Deptford Creekside was granted conservation status in 2012 and along with architectural and industrial heritage the area is also well-known for its many artists studios and galleries. Starting at Cutty Sark, this walk heads in the opposite direction to Greenwich and considers the importance of arts and culture to the urban regeneration underway. A stop to see the translucent Laban Dance Centre by Herzog and de Meuron, which won the RIBA Stirling Prize in 2003, is one of the highlights before exploring the rest of the historic Creekside conservation area.
See listing of this walk from 5 Oct 2019 at architecture.com
Golden Lane Estate and the Barbican
These two great estates were designed about ten years apart by architects Chamberlin, Powell and Bon to provide much needed housing in City of London locations that had been heavily bomb damaged during the war. Now listed they continue to be exemplars from a period of utopian ideals for city living with communal gardens, open spaces and leisure facilities all carefully designed to meet the needs of residents. Starting at Barbican station the walk explores the vantage points around Golden Lane before heading up onto the Barbican Highwalks and finishing at Moorgate.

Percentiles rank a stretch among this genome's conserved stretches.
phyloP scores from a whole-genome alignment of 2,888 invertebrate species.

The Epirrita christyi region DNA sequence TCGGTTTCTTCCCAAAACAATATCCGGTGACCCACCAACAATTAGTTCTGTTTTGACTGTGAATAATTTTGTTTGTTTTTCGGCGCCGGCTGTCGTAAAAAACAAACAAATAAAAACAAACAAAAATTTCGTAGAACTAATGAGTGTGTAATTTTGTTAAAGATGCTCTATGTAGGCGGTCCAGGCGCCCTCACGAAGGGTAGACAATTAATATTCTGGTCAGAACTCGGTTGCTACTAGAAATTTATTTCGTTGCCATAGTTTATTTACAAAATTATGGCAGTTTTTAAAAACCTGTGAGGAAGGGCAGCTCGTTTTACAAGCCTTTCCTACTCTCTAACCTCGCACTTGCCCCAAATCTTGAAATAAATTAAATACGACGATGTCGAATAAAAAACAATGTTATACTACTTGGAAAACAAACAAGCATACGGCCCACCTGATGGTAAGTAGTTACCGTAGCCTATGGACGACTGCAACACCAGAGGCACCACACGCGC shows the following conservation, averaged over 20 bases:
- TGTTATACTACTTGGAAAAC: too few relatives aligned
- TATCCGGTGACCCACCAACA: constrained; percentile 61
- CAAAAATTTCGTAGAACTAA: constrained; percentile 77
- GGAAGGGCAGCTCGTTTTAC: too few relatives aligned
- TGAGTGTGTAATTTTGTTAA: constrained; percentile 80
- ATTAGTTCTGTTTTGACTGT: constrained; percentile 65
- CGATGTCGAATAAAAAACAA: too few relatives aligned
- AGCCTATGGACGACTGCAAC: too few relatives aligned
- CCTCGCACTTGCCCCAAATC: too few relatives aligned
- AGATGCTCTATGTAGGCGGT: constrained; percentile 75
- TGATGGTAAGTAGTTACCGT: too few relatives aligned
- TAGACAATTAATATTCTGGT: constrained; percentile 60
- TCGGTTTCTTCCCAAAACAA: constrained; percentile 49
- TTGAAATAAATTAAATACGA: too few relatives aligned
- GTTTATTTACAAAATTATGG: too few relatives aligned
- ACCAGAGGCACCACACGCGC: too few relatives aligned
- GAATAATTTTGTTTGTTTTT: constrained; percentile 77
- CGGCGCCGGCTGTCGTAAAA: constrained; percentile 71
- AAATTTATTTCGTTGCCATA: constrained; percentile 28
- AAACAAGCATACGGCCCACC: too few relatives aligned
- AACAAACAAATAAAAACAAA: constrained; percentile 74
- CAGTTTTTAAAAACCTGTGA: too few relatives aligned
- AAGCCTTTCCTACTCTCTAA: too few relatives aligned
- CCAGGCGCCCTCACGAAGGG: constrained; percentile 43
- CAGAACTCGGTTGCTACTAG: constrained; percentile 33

See listing for this walk from the 2nd April 2022 at architecture.com
Kings Cross and St Pancras
Explore one of London’s largest re-development zones on this architecture photo walk that focusses on the extensive regeneration of Kings Cross and St Pancras. Previously an industrial area defined by its rail landscape and dissected by the Regent’s Canal, the space has been re-imagined as a new creative quarter. With many of its historic buildings re-purposed, we will walk through the Granary Building, visit the bustling Coal Drops Yard and find views of Gasholder Park as well as exploring the charming urban landscape of St Pancras Lock and sections of the Regents Canal.
See listing of this walk from 16 Nov 2019 at architecture.com
Corridors of the City
Just over four decades ago, the skyscraper known as Tower 42 pushed through the height restriction on tall buildings in London. Long eclipsed, it now stands adjacent to a cluster of newer steel and glass high-rise office buildings within the dense, narrow lanes of the City of London. Commonly seen at a distance, this walk instead explores how these tall buildings are experienced at street level, glimpsed through gaps or by their reflections. Discover the contrasts of London’s modern architecture within its historic Square Mile on a walk where buildings break through the grain of the old city and draw down the skies to the street at every turn.
See the listing for this walk from the 11 June 2022 at architecture.com
Charterhouse and Smithfield
Discover the historic fabric of this part of London where we will see the oldest house in the City, the oldest parish Church, oldest hospital and, at Smithfield, the last of the great commercial markets of the City. There. the story now is of architectural re-invention, as market buildings are to be re-purposed as a new Museum of London. At the Charterhouse, a major refurbishment in 2017 and the addition of its own museum, has added to a narrative of change from monastery to Tudor mansion to almshouse. History may be in architectural details and materials but urban renewal and adaptation, within the City of London's Culture Mile, is the developing story of this walk.